An idea - request for comments

Martijn Faassen m.faassen at vet.uu.nl
Mon Aug 9 11:13:30 CEST 1999


phil <phil at ricochet.net> wrote:
[snip discussion of licenses, GPL, etc]
> I can't forbid commercial use. This was why i chose Python. I have no
> idea if people can or will  make money on my interface. If Python
> imposes commercial limitations then i'll have to drop it, pissed-ly,
> since i spent quite a bit of time writing an extension, but that's the
> way it goes.

I'm confused. Perhaps you're under the impression Python is distributed
under the GPL? It's not; it's distributed under its own license which
(read it) basically allows you to do anything you like with it, commercial
or not.

The GPL allows any use and modifications, as long as you supply the source
code of your modifications, also GPL-ed. And if you base your work on a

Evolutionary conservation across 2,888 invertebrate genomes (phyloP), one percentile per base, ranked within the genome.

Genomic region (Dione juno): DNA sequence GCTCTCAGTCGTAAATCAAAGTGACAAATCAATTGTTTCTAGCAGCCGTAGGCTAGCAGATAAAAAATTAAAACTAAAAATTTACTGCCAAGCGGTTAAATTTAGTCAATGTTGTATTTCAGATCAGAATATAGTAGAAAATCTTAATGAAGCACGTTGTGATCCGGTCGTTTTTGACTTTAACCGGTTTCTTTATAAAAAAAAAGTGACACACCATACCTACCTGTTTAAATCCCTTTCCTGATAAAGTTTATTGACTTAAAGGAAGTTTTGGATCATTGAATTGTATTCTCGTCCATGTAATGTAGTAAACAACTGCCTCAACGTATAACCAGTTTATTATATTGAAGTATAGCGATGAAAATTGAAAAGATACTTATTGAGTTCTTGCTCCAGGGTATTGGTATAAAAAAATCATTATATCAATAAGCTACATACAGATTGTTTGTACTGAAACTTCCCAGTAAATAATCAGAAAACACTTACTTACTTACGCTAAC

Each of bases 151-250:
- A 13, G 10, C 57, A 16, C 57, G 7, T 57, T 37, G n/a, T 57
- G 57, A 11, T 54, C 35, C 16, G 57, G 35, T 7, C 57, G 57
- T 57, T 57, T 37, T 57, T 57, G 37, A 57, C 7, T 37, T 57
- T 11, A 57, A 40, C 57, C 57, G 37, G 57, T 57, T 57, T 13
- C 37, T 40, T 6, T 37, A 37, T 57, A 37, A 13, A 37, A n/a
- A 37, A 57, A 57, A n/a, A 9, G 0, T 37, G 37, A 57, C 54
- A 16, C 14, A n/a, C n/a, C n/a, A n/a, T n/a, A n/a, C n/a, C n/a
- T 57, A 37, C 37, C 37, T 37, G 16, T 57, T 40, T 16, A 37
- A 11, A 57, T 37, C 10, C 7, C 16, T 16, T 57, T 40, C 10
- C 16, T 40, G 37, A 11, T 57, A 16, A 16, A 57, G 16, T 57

GPL-ed library the intent of the GPL is that you GPL your work as well.
By this means GPL-ed code tries to 'infect' anything that uses it (note that
the output of GPL-ed software can still be used freely, such as in the case
of the gcc compiler). The 'LGPL' (library GPL or these days 'lesser GPL')
is more liberal in the sense that non GPL code can use it without having to
be GPL itself.

All this is however not applicable to Python (though it may be to some
extension libraries), as Python does not come with a GPL license.

There are advantages to the GPL and the non GPL ways to open source code;
the GPL tends to safeguard against code splits and enhancements not making
it to the general public, while the BSD-style licenses (is the Python
license one in the practical usage sense?) allow practically any use, which
allows some enhancements to remain private, but also makes it easier for
companies to work with Python; companies which may eventually contribute
a lot to Python and open source software in general. One Pythonic example of
such a company is Digital Creations, which open sourced a lot of Python
code before it finally went all the way in open sourcing their Zope
framework. It would be hard to imagine something like this if Python was
covered by the GPL, though the GPL has its own famous examples (like Cygnus
for gcc).

License-pundit-for-5-minutes-ly yours,

Martijn





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